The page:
Joe Biden invited me to a different sort of fundraiser on Monday.
For all new readers: Welcome! I am currently on the mailing lists of 1 candidate for the Democratic Presidential Nomination, but I’ve been on 28 mailing lists! This blog breaks down recent emails with charts and excerpts. If you already know all of this, feel free to skip to the next chart!
I signed up to all mailing lists either on May 21 or the day the candidate announced, whichever was later. Using a different email address, I have donated at least $1 to all candidates who have been on a debate stage (I have given additional donations to my preferred candidates through my personal email, but the campaigns have linked the two accounts together and may ask for more as a result).
When showing breakdowns by campaigns, there will usually be 2 numbers. Emails to my non-donor account will be indicated by a darker color/top bar in horizontal bar charts. Emails to my donor account will be indicated by a lighter color/bottom bar.
Unless otherwise specified, all other charts combine the donor and non-donor numbers, as they are roughly 1-for-1, so the percentages and relative differences don’t change much. You can divide the numbers in half to get the rough estimate for what someone not signed up twice would be receiving. The rules I try to follow for the various categories are laid out in The Framework.
If you want specific data on any particular day, feel free to drop a comment!
Once again, Joe Biden sent me 3 emails as both a donor and a non-donor.
Of those emails, one of them had two asks, both for a donation and for me to attend an event.
The event in question was a virtual grassroots fundraiser, and the cost to attend was literally “whatever you’d like.” This is a joint venture between Pete Buttigieg and Biden, with Pete asking Biden questions, some of his own, and some submitted from the attendees. Unlike previous fundraisers for candidates, there were no listed ticket prices. It literally was “make a donation through this link and you get in,” just like with the “free” stickers.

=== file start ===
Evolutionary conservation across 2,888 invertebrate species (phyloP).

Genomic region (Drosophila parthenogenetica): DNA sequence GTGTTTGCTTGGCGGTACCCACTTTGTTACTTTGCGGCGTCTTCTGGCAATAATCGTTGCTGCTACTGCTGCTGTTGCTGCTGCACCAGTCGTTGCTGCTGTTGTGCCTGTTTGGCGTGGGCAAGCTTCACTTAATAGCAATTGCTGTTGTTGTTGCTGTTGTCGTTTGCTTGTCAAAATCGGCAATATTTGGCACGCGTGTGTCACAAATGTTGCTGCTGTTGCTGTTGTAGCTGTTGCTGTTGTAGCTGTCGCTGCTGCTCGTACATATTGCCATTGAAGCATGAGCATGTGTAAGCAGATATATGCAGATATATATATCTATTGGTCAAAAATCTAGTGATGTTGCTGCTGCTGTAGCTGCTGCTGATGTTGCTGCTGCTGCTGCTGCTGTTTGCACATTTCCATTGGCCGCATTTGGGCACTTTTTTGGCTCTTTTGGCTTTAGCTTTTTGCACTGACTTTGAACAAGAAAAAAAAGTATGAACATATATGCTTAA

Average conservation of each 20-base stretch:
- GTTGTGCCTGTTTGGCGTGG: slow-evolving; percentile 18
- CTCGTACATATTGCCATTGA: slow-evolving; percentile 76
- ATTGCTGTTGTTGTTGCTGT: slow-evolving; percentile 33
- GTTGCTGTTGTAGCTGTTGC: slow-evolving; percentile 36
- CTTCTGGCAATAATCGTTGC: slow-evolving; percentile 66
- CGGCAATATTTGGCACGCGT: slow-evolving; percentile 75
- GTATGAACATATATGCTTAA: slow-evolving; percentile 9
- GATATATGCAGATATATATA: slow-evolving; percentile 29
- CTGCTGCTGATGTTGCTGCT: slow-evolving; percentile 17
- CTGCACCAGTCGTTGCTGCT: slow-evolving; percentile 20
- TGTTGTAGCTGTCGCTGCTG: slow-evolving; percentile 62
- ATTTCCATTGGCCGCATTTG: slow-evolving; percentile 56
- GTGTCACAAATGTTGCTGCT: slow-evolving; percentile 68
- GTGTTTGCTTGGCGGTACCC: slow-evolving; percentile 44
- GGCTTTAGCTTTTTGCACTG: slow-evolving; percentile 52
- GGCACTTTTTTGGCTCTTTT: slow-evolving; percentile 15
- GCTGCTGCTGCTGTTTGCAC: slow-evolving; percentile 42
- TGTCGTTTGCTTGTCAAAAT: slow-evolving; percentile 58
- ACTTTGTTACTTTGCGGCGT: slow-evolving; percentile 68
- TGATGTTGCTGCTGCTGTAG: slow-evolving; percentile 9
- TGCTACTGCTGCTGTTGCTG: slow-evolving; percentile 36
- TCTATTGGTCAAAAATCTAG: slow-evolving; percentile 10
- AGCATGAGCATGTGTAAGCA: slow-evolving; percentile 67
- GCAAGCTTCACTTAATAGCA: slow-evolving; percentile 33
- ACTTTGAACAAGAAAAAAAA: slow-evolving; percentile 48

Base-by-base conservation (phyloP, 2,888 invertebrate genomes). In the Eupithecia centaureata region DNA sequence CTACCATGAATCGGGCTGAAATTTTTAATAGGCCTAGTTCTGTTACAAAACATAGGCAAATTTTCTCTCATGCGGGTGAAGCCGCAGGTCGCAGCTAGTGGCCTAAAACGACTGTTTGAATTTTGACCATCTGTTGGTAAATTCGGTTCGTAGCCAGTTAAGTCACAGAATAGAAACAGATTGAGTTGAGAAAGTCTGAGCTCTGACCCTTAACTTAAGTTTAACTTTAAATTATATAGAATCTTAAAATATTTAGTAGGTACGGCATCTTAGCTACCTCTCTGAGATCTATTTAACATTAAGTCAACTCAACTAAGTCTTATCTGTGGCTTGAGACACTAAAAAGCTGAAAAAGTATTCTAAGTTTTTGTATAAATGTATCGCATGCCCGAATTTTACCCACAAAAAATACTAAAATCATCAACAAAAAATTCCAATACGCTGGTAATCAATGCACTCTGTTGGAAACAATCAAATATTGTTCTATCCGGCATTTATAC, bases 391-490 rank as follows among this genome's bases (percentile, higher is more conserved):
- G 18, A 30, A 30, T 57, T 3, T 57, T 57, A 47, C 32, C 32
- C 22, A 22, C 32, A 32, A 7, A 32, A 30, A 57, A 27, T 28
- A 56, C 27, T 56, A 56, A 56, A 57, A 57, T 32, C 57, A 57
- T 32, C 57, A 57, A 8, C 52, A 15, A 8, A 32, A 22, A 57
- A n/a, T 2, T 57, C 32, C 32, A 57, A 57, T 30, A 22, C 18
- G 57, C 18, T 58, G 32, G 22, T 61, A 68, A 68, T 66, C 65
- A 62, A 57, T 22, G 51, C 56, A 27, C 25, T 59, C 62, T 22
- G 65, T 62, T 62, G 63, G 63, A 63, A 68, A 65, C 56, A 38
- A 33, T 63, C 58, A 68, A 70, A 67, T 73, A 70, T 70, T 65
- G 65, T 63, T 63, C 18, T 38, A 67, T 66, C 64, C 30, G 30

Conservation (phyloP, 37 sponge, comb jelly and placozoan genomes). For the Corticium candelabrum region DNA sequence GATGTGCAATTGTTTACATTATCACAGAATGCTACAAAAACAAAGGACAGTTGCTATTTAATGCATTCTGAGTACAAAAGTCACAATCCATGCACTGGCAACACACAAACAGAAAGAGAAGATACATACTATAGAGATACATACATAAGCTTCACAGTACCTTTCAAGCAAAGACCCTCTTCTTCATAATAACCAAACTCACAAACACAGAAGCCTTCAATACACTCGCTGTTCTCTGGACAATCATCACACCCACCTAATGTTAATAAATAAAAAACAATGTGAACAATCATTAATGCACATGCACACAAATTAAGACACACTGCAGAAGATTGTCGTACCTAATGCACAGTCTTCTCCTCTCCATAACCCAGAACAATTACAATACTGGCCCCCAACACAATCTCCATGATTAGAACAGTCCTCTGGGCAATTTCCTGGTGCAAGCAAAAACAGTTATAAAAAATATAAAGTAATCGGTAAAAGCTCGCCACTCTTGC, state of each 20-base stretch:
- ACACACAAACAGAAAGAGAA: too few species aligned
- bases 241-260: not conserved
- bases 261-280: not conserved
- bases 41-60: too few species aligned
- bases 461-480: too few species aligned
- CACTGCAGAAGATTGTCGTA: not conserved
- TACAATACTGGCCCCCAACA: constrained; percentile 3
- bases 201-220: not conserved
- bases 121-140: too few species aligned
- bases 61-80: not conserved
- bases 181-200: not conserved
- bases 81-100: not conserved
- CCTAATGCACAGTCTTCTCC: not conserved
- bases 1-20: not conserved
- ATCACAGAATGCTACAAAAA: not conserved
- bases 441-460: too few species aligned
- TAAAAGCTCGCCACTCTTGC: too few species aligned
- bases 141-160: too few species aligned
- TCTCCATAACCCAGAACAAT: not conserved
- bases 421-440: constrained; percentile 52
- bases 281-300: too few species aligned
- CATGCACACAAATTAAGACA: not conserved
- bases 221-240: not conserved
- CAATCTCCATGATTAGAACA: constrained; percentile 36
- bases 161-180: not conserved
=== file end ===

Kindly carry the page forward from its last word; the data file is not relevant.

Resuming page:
Grassroots fundraisers are really important to me. They are based on the idea that the experience of a political fundraiser, often regarded as high-dollar closed-door events in the past, should be equally available to folks chipping in $5, $25 at a time.Pete Buttigieg
This idea of small donors making big differences has really been stressed by multiple candidates throughout this primary. While some, like Elizabeth Warren and Bernie Sanders said no to any sort of fundraising event, others, like Pete here, held fundraisers at a variety of price points. They were two different ways of including as many people as possible into their campaign.
Honestly, I’m glad to see Joe is trying this approach. I have checked out some of his virtual fundraisers in the past and been completely priced out. Especially in today’s economic world, it’s hard to feel included when you’re expected to give an entire car payment just for a chance to hear your candidate speak.
In addition to his fundraiser, Biden wanted to remind me that I hadn’t joined his focus group yet. He also wanted to offer me a sticker with a new collage design that the Students for Joe group had a competition to design.
I have to say, when campaigns open up their design to volunteers, they frequently get really cool and creative results. So many of my favorite campaign designs from all of the candidates came from non-staffers being given the license to take the brand and go wild. Elizabeth Warren’s artistic quotes come to mind, and Andrew Yang’s “Yang Gang.”
Maybe it’s a sign that campaigns should be more trusting with their supporters and their brand…